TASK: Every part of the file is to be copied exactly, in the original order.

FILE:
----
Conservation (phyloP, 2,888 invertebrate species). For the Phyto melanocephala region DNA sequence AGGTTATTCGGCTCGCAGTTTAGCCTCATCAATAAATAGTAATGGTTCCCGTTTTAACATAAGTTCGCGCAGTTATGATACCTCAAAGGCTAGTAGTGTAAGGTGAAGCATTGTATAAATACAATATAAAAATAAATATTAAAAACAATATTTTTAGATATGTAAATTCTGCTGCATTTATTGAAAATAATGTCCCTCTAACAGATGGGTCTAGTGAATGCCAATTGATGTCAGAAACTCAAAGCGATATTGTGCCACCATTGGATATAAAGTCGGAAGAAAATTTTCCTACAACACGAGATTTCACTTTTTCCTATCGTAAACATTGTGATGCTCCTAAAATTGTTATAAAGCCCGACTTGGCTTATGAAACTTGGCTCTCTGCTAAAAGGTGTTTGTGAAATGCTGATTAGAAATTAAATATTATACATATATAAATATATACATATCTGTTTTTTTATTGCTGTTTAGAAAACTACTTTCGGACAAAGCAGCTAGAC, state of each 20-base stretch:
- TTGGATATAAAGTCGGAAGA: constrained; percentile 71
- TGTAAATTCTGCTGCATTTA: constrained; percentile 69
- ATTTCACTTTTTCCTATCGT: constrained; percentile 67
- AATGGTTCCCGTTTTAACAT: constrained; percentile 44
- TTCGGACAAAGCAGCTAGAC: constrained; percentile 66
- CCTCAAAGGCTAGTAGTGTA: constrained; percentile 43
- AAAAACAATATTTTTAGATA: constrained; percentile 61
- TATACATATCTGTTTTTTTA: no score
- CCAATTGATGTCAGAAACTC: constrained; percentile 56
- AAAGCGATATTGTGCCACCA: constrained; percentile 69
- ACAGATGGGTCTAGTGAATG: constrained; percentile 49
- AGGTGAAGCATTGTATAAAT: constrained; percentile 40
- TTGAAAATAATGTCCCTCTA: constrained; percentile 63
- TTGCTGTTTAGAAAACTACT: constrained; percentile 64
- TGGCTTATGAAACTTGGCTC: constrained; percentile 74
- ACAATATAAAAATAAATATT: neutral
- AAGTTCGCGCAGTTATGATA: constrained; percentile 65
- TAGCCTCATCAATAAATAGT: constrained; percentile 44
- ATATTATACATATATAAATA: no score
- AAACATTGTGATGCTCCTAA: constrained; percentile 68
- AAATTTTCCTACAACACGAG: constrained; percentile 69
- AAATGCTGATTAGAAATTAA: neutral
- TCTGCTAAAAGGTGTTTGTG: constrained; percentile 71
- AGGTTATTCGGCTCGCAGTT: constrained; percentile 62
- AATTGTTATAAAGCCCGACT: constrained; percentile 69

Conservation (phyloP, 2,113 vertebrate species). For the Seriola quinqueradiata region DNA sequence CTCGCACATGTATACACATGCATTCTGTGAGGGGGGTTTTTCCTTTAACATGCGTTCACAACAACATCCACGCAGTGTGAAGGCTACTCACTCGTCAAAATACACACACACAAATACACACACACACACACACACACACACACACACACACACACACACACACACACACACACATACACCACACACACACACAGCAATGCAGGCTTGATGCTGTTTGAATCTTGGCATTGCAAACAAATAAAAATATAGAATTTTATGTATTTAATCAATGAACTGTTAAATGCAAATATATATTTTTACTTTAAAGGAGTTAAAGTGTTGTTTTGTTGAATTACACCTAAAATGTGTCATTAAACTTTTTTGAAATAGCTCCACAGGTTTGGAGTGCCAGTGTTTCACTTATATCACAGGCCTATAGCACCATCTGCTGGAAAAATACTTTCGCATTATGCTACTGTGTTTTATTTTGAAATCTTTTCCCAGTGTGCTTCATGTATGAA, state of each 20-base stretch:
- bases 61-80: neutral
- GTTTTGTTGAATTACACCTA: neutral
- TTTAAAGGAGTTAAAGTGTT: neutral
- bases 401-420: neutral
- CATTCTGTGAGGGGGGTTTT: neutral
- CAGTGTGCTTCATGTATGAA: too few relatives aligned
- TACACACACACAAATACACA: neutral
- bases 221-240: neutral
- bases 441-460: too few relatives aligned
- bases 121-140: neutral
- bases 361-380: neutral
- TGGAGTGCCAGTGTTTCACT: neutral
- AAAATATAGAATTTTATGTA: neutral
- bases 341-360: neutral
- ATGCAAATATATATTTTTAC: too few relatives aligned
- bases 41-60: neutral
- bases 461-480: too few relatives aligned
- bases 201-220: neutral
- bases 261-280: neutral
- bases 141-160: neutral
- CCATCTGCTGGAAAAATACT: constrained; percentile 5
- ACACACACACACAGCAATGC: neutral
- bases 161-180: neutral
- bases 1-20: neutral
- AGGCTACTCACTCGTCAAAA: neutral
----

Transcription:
Conservation (phyloP, 2,888 invertebrate species). For the Phyto melanocephala region DNA sequence AGGTTATTCGGCTCGCAGTTTAGCCTCATCAATAAATAGTAATGGTTCCCGTTTTAACATAAGTTCGCGCAGTTATGATACCTCAAAGGCTAGTAGTGTAAGGTGAAGCATTGTATAAATACAATATAAAAATAAATATTAAAAACAATATTTTTAGATATGTAAATTCTGCTGCATTTATTGAAAATAATGTCCCTCTAACAGATGGGTCTAGTGAATGCCAATTGATGTCAGAAACTCAAAGCGATATTGTGCCACCATTGGATATAAAGTCGGAAGAAAATTTTCCTACAACACGAGATTTCACTTTTTCCTATCGTAAACATTGTGATGCTCCTAAAATTGTTATAAAGCCCGACTTGGCTTATGAAACTTGGCTCTCTGCTAAAAGGTGTTTGTGAAATGCTGATTAGAAATTAAATATTATACATATATAAATATATACATATCTGTTTTTTTATTGCTGTTTAGAAAACTACTTTCGGACAAAGCAGCTAGAC, state of each 20-base stretch:
- TTGGATATAAAGTCGGAAGA: constrained; percentile 71
- TGTAAATTCTGCTGCATTTA: constrained; percentile 69
- ATTTCACTTTTTCCTATCGT: constrained; percentile 67
- AATGGTTCCCGTTTTAACAT: constrained; percentile 44
- TTCGGACAAAGCAGCTAGAC: constrained; percentile 66
- CCTCAAAGGCTAGTAGTGTA: constrained; percentile 43
- AAAAACAATATTTTTAGATA: constrained; percentile 61
- TATACATATCTGTTTTTTTA: no score
- CCAATTGATGTCAGAAACTC: constrained; percentile 56
- AAAGCGATATTGTGCCACCA: constrained; percentile 69
- ACAGATGGGTCTAGTGAATG: constrained; percentile 49
- AGGTGAAGCATTGTATAAAT: constrained; percentile 40
- TTGAAAATAATGTCCCTCTA: constrained; percentile 63
- TTGCTGTTTAGAAAACTACT: constrained; percentile 64
- TGGCTTATGAAACTTGGCTC: constrained; percentile 74
- ACAATATAAAAATAAATATT: neutral
- AAGTTCGCGCAGTTATGATA: constrained; percentile 65
- TAGCCTCATCAATAAATAGT: constrained; percentile 44
- ATATTATACATATATAAATA: no score
- AAACATTGTGATGCTCCTAA: constrained; percentile 68
- AAATTTTCCTACAACACGAG: constrained; percentile 69
- AAATGCTGATTAGAAATTAA: neutral
- TCTGCTAAAAGGTGTTTGTG: constrained; percentile 71
- AGGTTATTCGGCTCGCAGTT: constrained; percentile 62
- AATTGTTATAAAGCCCGACT: constrained; percentile 69

Conservation (phyloP, 2,113 vertebrate species). For the Seriola quinqueradiata region DNA sequence CTCGCACATGTATACACATGCATTCTGTGAGGGGGGTTTTTCCTTTAACATGCGTTCACAACAACATCCACGCAGTGTGAAGGCTACTCACTCGTCAAAATACACACACACAAATACACACACACACACACACACACACACACACACACACACACACACACACACACACACACATACACCACACACACACACAGCAATGCAGGCTTGATGCTGTTTGAATCTTGGCATTGCAAACAAATAAAAATATAGAATTTTATGTATTTAATCAATGAACTGTTAAATGCAAATATATATTTTTACTTTAAAGGAGTTAAAGTGTTGTTTTGTTGAATTACACCTAAAATGTGTCATTAAACTTTTTTGAAATAGCTCCACAGGTTTGGAGTGCCAGTGTTTCACTTATATCACAGGCCTATAGCACCATCTGCTGGAAAAATACTTTCGCATTATGCTACTGTGTTTTATTTTGAAATCTTTTCCCAGTGTGCTTCATGTATGAA, state of each 20-base stretch:
- bases 61-80: neutral
- GTTTTGTTGAATTACACCTA: neutral
- TTTAAAGGAGTTAAAGTGTT: neutral
- bases 401-420: neutral
- CATTCTGTGAGGGGGGTTTT: neutral
- CAGTGTGCTTCATGTATGAA: too few relatives aligned
- TACACACACACAAATACACA: neutral
- bases 221-240: neutral
- bases 441-460: too few relatives aligned
- bases 121-140: neutral
- bases 361-380: neutral
- TGGAGTGCCAGTGTTTCACT: neutral
- AAAATATAGAATTTTATGTA: neutral
- bases 341-360: neutral
- ATGCAAATATATATTTTTAC: too few relatives aligned
- bases 41-60: neutral
- bases 461-480: too few relatives aligned
- bases 201-220: neutral
- bases 261-280: neutral
- bases 141-160: neutral
- CCATCTGCTGGAAAAATACT: constrained; percentile 5
- ACACACACACACAGCAATGC: neutral
- bases 161-180: neutral
- bases 1-20: neutral
- AGGCTACTCACTCGTCAAAA: neutral